Evaluation of Novel Quorum Sensing Inhibitors Targeting Auto-Inducer 2 (AI-2) for the Control of Avian Pathogenic Escherichia coli Infections in Chickens

Yosra A. Helmy, Dipak Kathayat, Loic Deblais, Vishal Srivastava, Gary Closs, Robert J. Tokarski, Oluwatosin Ayinde, James R. Fuchs, Gireesh Rajashekara

Research output: Contribution to journalArticlepeer-review

4 Scopus citations

Abstract

Avian pathogenic Escherichia coli (APEC) associated with colibacillosis results in high morbidity and mortality, and severe economic losses to the poultry industry. APEC is a zoonotic pathogen and can infect humans through contaminated poultry products. Vaccination and antibiotic treatment are currently used to control APEC infections; however, the limited effect of vaccines and the emergence of antibiotic-resistant strains have necessitated the development of novel therapeutics. Here, we evaluated seven quorum sensing inhibitors (QSI) identified in our previous study, in APEC-infected chickens. QSIs were administered orally (;92 to 120 mg/bird) and chickens were challenged subcutaneously with APEC. Among them, QSI-5 conferred the best protection (100% reduction in mortality, 82% to 93% reduction in lesions [airsacculitis, perihepatitis, lung congestion, pericarditis] severity, and 5.2 to 6.1 logs reduction in APEC load). QSI-5 was further tested in chickens raised on built-up floor litter using an optimized dose (1 mg/L) in drinking water. QSI-5 reduced the mortality (88.4%), lesion severity (72.2%), and APEC load (2.8 logs) in chickens, which was better than the reduction observed with currently used antibiotic sulfadimethoxine (SDM; mortality 35.9%; lesion severity up to 36.9%; and APEC load up to 2.4 logs). QSI-5 was detected in chicken's blood after 0.5 h with no residues in muscle, liver, and kidney. QSI-5 increased the body weight gain with no effect on the feed conversion ratio and cecal microbiota of the chickens. Metabolomic studies revealed reduced levels of 59-methylthioadenosine in QSI-5-treated chicken serum. In conclusion, QSI-5 displayed promising effects in chickens and thus, represents a novel anti-APEC therapeutic. IMPORTANCE Avian pathogenic Escherichia coli (APEC), a subgroup of ExPEC, is a zoonotic pathogen with public health importance. Quorum sensing is a mechanism that regulates virulence, biofilm formation, and pathogenesis in bacteria. Here, we identified a novel quorum sensing autoinducer-2 inhibitor, QSI-5, which showed higher anti-APEC efficacy in chickens compared to the currently used antibiotic, sulfadimethoxine at a much lower dose (up to 4,500 times). QSI-5 is readily absorbed with no residues in the tissues. QSI-5 also increased the chicken’s body weight gain and did not impact the cecal microbiota composition. Overall, QSI-5 represents a promising lead compound for developing novel anti-virulence therapies with significant implications for treating APEC infections in chickens as well as other ExPEC associated infections in humans. Further identification of its target(s) and understanding the mechanism of action of QSI-5 in APEC will add to the future novel drug development efforts that can overcome the antimicrobial resistance problem.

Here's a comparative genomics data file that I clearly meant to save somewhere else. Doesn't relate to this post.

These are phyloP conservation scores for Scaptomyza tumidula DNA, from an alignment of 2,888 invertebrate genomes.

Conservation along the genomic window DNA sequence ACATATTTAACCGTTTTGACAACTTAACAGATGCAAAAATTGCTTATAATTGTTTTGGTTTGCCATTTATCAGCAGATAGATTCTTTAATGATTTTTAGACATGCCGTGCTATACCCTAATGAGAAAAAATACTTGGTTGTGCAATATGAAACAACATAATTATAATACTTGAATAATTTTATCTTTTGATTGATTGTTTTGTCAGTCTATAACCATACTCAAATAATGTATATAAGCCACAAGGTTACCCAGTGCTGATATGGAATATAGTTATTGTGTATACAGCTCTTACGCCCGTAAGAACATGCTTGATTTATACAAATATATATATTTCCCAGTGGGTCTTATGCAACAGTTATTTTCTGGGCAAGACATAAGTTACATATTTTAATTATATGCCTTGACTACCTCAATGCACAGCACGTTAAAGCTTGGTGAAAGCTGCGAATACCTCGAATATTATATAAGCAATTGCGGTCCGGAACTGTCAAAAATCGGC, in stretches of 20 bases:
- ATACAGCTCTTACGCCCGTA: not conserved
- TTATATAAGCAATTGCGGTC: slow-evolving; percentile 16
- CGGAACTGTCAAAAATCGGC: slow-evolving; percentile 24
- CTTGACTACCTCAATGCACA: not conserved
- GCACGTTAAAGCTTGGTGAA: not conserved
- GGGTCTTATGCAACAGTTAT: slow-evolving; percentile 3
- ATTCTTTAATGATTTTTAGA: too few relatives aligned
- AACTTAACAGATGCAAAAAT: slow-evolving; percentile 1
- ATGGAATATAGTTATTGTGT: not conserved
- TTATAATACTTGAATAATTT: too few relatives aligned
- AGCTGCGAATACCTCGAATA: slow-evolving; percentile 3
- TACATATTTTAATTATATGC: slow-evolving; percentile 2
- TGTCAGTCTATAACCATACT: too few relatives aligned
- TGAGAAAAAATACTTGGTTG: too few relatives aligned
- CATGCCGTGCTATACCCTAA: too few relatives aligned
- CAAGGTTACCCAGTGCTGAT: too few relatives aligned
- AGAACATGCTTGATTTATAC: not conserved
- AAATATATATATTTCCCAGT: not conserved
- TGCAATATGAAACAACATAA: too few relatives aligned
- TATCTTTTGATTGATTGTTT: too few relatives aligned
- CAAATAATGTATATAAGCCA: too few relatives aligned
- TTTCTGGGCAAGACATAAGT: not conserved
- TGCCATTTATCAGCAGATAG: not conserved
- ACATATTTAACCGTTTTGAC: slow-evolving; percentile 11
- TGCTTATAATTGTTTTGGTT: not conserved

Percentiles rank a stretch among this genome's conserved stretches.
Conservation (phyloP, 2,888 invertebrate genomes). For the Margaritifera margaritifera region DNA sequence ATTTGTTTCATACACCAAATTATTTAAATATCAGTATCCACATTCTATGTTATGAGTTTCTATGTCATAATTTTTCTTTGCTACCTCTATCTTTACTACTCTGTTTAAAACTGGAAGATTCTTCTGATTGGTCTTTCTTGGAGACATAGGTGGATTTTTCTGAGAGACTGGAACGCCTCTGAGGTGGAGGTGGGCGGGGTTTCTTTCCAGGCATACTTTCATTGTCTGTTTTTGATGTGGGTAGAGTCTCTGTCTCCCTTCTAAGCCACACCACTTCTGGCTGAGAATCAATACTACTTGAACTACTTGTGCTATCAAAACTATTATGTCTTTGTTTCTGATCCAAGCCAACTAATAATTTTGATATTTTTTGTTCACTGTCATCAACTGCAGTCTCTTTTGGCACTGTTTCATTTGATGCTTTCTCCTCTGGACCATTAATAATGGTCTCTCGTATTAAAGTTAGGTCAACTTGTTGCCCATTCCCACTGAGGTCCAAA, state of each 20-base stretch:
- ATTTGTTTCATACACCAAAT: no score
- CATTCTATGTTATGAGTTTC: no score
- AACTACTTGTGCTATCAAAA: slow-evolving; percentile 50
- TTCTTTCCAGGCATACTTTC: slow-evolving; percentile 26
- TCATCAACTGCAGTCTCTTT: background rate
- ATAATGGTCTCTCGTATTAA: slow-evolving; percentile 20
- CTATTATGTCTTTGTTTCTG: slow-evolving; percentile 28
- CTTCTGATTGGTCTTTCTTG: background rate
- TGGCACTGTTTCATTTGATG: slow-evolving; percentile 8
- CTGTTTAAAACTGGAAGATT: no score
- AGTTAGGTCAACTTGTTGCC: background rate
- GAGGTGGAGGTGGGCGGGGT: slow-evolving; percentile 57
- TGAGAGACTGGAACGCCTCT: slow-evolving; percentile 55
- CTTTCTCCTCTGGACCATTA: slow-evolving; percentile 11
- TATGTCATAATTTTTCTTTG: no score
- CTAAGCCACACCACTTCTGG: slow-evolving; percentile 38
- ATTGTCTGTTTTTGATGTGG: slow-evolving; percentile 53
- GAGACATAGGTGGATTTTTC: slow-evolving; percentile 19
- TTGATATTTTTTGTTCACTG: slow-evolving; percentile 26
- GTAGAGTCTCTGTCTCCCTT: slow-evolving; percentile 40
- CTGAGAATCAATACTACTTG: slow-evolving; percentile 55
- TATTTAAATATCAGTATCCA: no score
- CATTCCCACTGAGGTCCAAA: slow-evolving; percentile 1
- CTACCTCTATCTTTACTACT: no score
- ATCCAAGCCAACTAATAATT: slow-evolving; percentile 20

Original languageEnglish
JournalMicrobiology spectrum
Volume10
Issue number3
DOIs
StatePublished - Jun 2022

Bibliographical note

Funding Information:
We thank Wilbur Ouma for the assistance with the bioinformatic analysis. We thank Matthew Bernier for the assistance with the metabolomic analysis. We thank Juliette Hanson, Megan Strother, and Sara Tallmadge for assistance with chicken experiments. The research in Rajashekara laboratory is supported by the U.S. Department of Agriculture (USDA), National Institute for Food and Agriculture (NIFA) (grants number 2015-68004-23131 and 2020-6701-31401), the Technology Commercialization Office (TCO) of The Ohio State University, and the Ohio State Innovation Foundation. We declare no competing interests.

Publisher Copyright:
Copyright © 2022 Helmy et al.

Keywords

  • 5'-methylthioadenosine
  • anti-virulence
  • APEC
  • auto-inducer 2
  • chickens
  • inhibitors
  • QSI-5
  • quorum sensing
  • sulfadimethoxine

ASJC Scopus subject areas

  • Physiology
  • Ecology
  • Immunology and Microbiology (all)
  • Genetics
  • Microbiology (medical)
  • Cell Biology
  • Infectious Diseases

Fingerprint

Dive into the research topics of 'Evaluation of Novel Quorum Sensing Inhibitors Targeting Auto-Inducer 2 (AI-2) for the Control of Avian Pathogenic Escherichia coli Infections in Chickens'. Together they form a unique fingerprint.

Cite this